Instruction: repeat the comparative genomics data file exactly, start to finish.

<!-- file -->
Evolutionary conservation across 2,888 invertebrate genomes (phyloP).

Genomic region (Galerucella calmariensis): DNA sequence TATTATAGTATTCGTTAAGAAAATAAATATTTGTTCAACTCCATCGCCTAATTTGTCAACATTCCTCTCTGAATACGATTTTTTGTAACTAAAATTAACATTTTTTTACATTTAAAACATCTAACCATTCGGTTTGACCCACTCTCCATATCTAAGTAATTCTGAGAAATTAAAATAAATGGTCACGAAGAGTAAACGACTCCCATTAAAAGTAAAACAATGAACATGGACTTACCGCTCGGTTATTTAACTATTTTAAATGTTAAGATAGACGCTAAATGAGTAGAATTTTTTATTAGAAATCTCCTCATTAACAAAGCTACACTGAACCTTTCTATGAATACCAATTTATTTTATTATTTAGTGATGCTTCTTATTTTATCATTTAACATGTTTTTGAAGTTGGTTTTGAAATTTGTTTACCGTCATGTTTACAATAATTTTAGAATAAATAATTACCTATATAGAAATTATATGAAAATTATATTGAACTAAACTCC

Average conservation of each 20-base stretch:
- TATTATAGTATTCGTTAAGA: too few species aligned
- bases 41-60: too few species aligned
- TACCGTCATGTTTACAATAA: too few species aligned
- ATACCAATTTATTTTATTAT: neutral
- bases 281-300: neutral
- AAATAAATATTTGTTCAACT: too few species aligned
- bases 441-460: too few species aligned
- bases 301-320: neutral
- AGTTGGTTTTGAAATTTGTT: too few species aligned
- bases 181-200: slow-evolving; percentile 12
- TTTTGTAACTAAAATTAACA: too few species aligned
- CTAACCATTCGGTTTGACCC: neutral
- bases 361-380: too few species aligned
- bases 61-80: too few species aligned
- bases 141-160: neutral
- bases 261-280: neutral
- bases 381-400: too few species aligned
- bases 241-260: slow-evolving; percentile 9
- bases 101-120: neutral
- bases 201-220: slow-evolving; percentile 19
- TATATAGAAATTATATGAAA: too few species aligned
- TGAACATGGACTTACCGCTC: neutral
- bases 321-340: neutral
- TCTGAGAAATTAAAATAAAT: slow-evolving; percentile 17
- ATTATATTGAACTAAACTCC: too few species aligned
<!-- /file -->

Evolutionary conservation across 2,888 invertebrate genomes (phyloP).

Genomic region (Galerucella calmariensis): DNA sequence TATTATAGTATTCGTTAAGAAAATAAATATTTGTTCAACTCCATCGCCTAATTTGTCAACATTCCTCTCTGAATACGATTTTTTGTAACTAAAATTAACATTTTTTTACATTTAAAACATCTAACCATTCGGTTTGACCCACTCTCCATATCTAAGTAATTCTGAGAAATTAAAATAAATGGTCACGAAGAGTAAACGACTCCCATTAAAAGTAAAACAATGAACATGGACTTACCGCTCGGTTATTTAACTATTTTAAATGTTAAGATAGACGCTAAATGAGTAGAATTTTTTATTAGAAATCTCCTCATTAACAAAGCTACACTGAACCTTTCTATGAATACCAATTTATTTTATTATTTAGTGATGCTTCTTATTTTATCATTTAACATGTTTTTGAAGTTGGTTTTGAAATTTGTTTACCGTCATGTTTACAATAATTTTAGAATAAATAATTACCTATATAGAAATTATATGAAAATTATATTGAACTAAACTCC

Average conservation of each 20-base stretch:
- TATTATAGTATTCGTTAAGA: too few species aligned
- bases 41-60: too few species aligned
- TACCGTCATGTTTACAATAA: too few species aligned
- ATACCAATTTATTTTATTAT: neutral
- bases 281-300: neutral
- AAATAAATATTTGTTCAACT: too few species aligned
- bases 441-460: too few species aligned
- bases 301-320: neutral
- AGTTGGTTTTGAAATTTGTT: too few species aligned
- bases 181-200: slow-evolving; percentile 12
- TTTTGTAACTAAAATTAACA: too few species aligned
- CTAACCATTCGGTTTGACCC: neutral
- bases 361-380: too few species aligned
- bases 61-80: too few species aligned
- bases 141-160: neutral
- bases 261-280: neutral
- bases 381-400: too few species aligned
- bases 241-260: slow-evolving; percentile 9
- bases 101-120: neutral
- bases 201-220: slow-evolving; percentile 19
- TATATAGAAATTATATGAAA: too few species aligned
- TGAACATGGACTTACCGCTC: neutral
- bases 321-340: neutral
- TCTGAGAAATTAAAATAAAT: slow-evolving; percentile 17
- ATTATATTGAACTAAACTCC: too few species aligned